Back to Basics: Fertilizer and Macronutrients
It can be very difficult to keep all of the inputs used for crop production organized. To help keep ourselves straight we often lump fertilizer into one broad category without taking in to account the variation in importance and role that a nutrient has in the plant. In the illustration on the right you can see how the different elements are broken out visually into a pyramid. Non-Fertilizer elements come first and are supplied solely from the environment: carbon, hydrogen and oxygen. After them come fertilizer elements broken into three groups – primary macro-nutrients, secondary macro-nutrients, and micro-nutrients. Primary macro-nutrients are nitrogen, phosphorus, and potassium while calcium, sulfur, and magnesium are considered secondary macro-nutrients. Macro-nutrients are required in large amounts and should be the primary and secondary focus of a fertilizer plan, respectively. They form the base of the nutrient pyramid of crop production. They can be weak points in yield if not corrected before adding micro-nutrients, which are needed in far smaller amounts for adequate yields. Below the pyramid to the right, you can see the crop removal rates for both corn and soybeans. These rates are in lbs of nutrient (not product) and are just for grain removal, no stover. It is important to make sure plants get enough of these important building blocks as they are used in a variety of ways.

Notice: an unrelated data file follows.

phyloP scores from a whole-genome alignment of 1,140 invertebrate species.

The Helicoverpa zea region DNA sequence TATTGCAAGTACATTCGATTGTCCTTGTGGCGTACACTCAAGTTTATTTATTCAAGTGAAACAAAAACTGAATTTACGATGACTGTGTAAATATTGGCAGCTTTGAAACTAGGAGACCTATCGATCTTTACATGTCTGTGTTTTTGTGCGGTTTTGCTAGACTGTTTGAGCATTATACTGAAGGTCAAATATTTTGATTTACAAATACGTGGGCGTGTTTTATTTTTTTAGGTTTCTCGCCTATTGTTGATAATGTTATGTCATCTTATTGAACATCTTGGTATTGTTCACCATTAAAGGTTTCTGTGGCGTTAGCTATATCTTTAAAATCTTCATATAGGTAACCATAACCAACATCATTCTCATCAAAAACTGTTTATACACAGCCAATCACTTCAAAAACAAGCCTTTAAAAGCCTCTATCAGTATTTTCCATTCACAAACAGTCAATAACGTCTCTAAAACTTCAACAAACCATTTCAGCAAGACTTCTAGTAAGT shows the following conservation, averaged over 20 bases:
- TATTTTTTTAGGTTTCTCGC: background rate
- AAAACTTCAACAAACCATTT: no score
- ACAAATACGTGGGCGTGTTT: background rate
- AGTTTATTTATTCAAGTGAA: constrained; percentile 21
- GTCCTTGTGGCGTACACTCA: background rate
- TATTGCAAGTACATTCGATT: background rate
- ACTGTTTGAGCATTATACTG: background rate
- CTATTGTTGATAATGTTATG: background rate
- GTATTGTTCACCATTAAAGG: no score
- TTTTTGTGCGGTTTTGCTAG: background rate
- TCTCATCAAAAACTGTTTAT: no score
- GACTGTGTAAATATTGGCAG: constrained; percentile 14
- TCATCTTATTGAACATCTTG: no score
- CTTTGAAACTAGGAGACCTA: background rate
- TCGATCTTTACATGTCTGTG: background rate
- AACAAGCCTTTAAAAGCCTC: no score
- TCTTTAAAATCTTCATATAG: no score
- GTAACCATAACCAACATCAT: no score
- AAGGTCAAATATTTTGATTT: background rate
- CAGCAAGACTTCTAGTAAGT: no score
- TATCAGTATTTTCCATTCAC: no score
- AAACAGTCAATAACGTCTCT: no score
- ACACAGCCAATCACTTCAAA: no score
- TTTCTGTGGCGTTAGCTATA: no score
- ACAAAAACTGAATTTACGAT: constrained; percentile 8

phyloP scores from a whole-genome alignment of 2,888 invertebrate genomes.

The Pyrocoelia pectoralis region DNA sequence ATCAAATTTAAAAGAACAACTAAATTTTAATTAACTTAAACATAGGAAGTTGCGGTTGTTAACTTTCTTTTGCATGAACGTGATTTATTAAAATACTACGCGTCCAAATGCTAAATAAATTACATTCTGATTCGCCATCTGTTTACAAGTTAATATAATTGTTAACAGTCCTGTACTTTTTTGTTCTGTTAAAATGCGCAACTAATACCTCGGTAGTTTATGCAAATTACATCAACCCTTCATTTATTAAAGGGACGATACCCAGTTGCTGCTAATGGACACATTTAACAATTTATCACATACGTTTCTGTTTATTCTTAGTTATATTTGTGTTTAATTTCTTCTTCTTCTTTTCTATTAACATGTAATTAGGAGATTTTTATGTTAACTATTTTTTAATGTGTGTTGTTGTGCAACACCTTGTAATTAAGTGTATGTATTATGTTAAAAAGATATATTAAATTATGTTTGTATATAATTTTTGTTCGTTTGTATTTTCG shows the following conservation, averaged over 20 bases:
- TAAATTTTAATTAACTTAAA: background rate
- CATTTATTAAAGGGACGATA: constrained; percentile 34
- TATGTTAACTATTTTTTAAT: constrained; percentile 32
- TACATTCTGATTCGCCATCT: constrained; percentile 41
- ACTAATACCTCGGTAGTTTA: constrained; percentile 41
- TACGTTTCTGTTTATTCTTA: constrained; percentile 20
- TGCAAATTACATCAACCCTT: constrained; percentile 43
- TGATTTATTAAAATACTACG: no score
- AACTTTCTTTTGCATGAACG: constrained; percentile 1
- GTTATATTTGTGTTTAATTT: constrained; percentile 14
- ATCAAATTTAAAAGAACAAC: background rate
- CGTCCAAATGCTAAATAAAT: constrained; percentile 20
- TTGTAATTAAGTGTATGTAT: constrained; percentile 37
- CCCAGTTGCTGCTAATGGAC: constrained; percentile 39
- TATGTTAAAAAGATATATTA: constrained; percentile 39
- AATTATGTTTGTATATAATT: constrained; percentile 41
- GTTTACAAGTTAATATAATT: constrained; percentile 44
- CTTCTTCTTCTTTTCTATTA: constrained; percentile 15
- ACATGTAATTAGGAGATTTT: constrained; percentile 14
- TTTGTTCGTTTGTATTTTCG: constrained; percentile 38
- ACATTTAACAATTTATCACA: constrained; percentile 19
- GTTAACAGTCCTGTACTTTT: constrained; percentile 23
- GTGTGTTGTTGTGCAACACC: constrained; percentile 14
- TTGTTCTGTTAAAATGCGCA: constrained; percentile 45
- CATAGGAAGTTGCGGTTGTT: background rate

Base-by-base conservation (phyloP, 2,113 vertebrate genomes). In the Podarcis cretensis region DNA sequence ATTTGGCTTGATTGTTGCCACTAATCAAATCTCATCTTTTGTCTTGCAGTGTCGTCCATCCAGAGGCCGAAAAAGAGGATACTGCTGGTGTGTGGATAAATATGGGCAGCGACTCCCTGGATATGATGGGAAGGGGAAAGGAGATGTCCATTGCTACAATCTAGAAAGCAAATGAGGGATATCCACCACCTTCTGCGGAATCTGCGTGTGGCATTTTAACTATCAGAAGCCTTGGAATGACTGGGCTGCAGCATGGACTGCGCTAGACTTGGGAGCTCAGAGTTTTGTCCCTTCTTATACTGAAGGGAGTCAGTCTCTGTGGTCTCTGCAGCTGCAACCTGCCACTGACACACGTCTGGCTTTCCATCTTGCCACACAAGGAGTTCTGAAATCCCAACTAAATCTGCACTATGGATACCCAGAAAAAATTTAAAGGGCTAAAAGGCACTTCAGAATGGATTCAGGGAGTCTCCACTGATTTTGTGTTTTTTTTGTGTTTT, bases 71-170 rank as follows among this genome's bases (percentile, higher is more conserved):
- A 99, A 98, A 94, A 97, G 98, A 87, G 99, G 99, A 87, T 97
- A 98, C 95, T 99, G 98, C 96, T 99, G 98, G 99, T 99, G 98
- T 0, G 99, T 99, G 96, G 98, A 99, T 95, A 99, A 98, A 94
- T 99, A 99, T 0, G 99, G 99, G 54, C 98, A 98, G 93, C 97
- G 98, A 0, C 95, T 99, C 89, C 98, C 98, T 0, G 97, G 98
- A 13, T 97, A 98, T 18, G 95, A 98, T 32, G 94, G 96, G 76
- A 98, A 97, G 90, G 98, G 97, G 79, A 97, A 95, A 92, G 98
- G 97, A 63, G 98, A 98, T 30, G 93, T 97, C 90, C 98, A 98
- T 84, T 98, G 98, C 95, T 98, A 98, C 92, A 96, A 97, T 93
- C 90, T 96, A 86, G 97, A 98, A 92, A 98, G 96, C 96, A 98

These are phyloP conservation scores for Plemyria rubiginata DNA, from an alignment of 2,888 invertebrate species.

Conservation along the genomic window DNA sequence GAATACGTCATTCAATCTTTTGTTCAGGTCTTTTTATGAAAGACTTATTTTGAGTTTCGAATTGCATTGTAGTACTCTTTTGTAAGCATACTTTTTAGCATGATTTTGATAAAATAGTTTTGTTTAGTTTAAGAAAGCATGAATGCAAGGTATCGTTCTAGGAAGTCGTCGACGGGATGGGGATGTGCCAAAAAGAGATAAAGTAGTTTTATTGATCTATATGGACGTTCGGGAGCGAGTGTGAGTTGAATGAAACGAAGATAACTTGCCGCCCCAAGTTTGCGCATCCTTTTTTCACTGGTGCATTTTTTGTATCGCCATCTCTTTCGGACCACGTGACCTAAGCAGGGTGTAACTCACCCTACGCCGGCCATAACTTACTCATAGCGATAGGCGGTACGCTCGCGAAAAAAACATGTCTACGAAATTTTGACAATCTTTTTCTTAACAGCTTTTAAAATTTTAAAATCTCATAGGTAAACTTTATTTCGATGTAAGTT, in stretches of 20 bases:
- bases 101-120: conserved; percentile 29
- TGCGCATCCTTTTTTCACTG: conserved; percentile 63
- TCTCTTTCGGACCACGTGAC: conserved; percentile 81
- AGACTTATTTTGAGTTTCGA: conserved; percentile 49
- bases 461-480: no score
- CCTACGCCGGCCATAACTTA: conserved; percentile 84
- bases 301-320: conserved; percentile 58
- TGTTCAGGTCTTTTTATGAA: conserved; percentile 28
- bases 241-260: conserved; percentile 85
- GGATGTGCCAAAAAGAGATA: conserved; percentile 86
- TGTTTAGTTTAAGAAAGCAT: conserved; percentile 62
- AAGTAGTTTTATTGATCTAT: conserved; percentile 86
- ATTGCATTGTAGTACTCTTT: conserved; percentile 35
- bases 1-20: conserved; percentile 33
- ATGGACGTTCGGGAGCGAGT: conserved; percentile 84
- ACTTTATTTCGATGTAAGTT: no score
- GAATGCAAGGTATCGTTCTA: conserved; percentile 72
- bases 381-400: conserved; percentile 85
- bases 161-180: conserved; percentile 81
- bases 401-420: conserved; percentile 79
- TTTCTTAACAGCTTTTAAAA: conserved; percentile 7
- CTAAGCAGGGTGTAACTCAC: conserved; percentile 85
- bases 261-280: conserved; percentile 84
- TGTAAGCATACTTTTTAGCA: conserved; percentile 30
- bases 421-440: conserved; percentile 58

- Nitrogen is an important part of chlorophyll and plant proteins.
- Phosphorus plays a large role in energy transfer inside plant cells.
- Potassium is key to stomate activity (structures that take in carbon dioxide and realize oxygen after photosynthesis)and is also an important component in plant cell structure and strength.
- Calcium is critical for cell wall formation.
- Magnesium is another component of chlorophyll.
- Sulfur is crucial for photosynthesis and nitrogen utilization.